If you struggle with insomnia and have difficulty sleeping you’re not alone. In a given year, about a third of adults experience symptoms of insomnia and short term problems sleeping. And up to 10% meet the criteria for insomnia disorder: difficulty sleeping at least three nights a week for a period of at least three months.
The rates of insomnia are even higher for people with mental health issues. About 90% of people with major depressive disorder report difficulty sleeping, and insomnia more than doubles the risk of developing depression. Insomnia is also a common symptom of any number of mental health issues from anxiety and PTSFD to schizophrenia and substance abuse. And insomnia isn’t only a symptom, it can contribute to other mental health issues.
Insomnia involves one or more of:
- Difficulty initiating sleep: i.e. it takes a long time to fall asleep
- Difficulty maintaining sleep: i.e. frequent awakenings or problems returning to sleep after awakenings
- Early-morning awakening with an inability to return to sleep
The Benefits of CBT for Insomnia (CBTI)
The following passage from A Managed Care Review on Insomnia: Treatment Guidelines, Emerging Therapies, and the Need for Safe, Effective Options by Julie Dopheide sums up the benefits of CBT for insomnia:
Based on robust evidence from many clinical trials, practice guidelines recommend cognitive behavioral therapy for insomnia (CBTI) as first-line treatment of chronic insomnia. The rationale is that CBTI has more durable benefit and fewer adverse effects than drug therapy.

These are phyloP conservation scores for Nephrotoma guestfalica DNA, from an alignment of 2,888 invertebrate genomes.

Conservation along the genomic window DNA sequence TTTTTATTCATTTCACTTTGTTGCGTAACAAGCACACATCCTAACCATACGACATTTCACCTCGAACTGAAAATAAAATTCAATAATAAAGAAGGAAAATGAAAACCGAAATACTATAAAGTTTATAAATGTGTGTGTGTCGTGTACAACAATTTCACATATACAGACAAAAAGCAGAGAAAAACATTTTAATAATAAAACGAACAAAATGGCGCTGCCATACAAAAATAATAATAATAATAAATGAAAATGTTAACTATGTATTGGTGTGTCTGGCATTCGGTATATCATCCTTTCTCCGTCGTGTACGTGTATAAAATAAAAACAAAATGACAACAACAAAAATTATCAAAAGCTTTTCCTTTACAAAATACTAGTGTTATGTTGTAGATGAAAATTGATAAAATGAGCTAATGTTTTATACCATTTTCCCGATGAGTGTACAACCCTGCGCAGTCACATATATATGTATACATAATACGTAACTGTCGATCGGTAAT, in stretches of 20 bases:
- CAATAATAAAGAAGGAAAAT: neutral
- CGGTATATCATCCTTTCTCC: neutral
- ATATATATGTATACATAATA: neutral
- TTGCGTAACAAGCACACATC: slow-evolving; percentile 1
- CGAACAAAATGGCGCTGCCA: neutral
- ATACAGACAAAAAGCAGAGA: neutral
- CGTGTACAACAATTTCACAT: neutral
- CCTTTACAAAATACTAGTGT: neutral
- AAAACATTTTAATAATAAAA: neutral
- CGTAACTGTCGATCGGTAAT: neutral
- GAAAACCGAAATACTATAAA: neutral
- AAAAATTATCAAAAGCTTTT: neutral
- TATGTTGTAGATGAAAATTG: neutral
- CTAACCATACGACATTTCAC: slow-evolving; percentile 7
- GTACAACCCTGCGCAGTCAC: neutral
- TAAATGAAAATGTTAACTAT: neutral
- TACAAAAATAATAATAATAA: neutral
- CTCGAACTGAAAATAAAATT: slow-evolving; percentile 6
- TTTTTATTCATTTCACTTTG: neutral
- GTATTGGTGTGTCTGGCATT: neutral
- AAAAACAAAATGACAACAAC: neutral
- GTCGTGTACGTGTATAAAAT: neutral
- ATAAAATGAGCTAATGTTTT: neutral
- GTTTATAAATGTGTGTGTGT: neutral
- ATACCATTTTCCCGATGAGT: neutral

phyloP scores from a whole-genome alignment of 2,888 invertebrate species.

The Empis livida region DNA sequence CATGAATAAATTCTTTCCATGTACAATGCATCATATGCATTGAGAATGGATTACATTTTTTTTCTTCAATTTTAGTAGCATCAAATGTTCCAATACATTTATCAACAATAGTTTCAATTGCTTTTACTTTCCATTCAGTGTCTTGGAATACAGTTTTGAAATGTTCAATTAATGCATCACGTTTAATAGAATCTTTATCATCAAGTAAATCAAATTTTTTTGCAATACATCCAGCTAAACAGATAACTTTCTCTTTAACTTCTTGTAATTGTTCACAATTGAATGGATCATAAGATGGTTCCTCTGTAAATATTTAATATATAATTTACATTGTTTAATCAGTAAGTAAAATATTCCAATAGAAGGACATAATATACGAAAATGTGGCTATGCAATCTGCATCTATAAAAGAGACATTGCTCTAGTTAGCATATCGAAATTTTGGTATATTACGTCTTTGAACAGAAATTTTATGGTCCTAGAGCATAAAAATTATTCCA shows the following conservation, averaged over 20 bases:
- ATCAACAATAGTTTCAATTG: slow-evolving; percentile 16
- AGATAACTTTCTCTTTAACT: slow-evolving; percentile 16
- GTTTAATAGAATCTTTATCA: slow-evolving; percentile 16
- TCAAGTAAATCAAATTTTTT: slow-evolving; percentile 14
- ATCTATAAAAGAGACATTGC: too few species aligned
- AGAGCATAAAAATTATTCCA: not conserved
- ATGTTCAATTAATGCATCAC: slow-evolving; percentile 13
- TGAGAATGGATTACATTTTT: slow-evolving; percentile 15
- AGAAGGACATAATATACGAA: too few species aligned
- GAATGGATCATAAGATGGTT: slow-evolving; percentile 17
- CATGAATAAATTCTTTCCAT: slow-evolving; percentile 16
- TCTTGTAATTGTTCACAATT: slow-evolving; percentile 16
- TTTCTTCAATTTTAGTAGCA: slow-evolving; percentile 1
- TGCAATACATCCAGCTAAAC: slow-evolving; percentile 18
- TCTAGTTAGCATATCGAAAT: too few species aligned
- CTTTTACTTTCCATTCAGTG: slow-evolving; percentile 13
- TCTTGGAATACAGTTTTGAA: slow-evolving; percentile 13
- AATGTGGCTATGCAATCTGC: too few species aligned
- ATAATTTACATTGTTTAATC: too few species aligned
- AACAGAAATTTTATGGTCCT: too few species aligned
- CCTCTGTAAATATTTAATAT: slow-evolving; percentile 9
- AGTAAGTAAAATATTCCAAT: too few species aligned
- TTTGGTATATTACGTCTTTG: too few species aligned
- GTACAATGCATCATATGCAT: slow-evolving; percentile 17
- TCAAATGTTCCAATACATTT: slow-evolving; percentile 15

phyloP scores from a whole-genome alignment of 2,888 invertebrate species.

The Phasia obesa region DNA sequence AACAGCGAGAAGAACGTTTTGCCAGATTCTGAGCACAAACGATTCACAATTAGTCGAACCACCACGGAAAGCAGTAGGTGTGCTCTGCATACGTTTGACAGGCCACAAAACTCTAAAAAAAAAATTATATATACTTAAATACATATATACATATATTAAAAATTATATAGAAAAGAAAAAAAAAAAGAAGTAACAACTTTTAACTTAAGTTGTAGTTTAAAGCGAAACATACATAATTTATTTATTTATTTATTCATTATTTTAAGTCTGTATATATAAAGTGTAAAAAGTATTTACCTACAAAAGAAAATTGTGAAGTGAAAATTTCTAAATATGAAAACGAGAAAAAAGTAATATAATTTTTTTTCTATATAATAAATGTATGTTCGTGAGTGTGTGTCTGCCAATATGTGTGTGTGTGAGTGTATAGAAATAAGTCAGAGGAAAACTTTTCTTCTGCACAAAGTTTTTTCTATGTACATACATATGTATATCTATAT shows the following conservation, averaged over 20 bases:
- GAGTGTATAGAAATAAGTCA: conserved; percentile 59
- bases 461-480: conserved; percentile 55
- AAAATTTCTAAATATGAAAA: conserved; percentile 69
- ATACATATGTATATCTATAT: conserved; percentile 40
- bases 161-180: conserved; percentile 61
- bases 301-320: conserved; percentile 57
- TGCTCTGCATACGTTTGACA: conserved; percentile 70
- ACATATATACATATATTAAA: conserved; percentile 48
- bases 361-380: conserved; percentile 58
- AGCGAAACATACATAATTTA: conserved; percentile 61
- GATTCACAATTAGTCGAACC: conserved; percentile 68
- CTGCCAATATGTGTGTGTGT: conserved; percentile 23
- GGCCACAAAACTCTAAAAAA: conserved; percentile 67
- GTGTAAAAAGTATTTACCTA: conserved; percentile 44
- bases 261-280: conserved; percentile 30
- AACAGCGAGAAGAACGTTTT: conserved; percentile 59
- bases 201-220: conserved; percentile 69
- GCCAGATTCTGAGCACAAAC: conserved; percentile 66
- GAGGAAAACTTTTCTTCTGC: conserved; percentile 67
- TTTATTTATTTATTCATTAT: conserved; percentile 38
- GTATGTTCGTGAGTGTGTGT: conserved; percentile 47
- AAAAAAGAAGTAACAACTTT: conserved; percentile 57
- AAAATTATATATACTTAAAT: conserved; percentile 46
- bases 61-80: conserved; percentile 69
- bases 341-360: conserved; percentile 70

CBTI has demonstrated efficacy for insomnia in patients with coexisting medical conditions, including chronic pain, fibromyalgia, and breast cancer, as well as in perimenopausal women with vasomotor symptoms. Efficacy has also been demonstrated for patients with coexisting psychiatric conditions, such as alcohol dependence, PTSD, and Major Depressive Disorder.
She goes on to add that:
Despite guideline recommendations and robust evidence of benefit, few patients receive CBTI. The key access barrier is the lack of trained clinicians. A recent international survey identified 752 CBTI specialists, with almost 90% located in the United States and almost 60% of them concentrated in 12 states.
I hope my brief self-help course on CBT for insomnia can help fill this gap and make CBTI more accessible. The first three videos present an overview of the CBT-I program developed by Dr. Gregg Jacobs at Harvard Medical School. For more detailed information about his online CBT-I program, please visit http://www.cbtforinsomnia.com.
The posts that follow provide additional information about modifying our thoughts with CBT, and quieting our minds by letting go of our thoughts. And if worrying is contributing to your insomnia, you’ll find a number of posts about how to reduce worrying in my Self-Help Course for Anxiety.
CBTI Self-Help Course Contents
- Positive and Negative Sleep Thoughts
- Sleep Hygiene and Sleep Efficiency
- Guided Relaxation Meditation for Sleep and Insomnia
- Thoughts Are Not Facts
- Automatic Negative Thoughts
- Cognitive Restructuring and Reframing Thoughts
- The Thought Record in CBT
- Insomnia and Letting Go of Thoughts
- Cognitive Defusion for Insomnia
- Worrying and Insomnia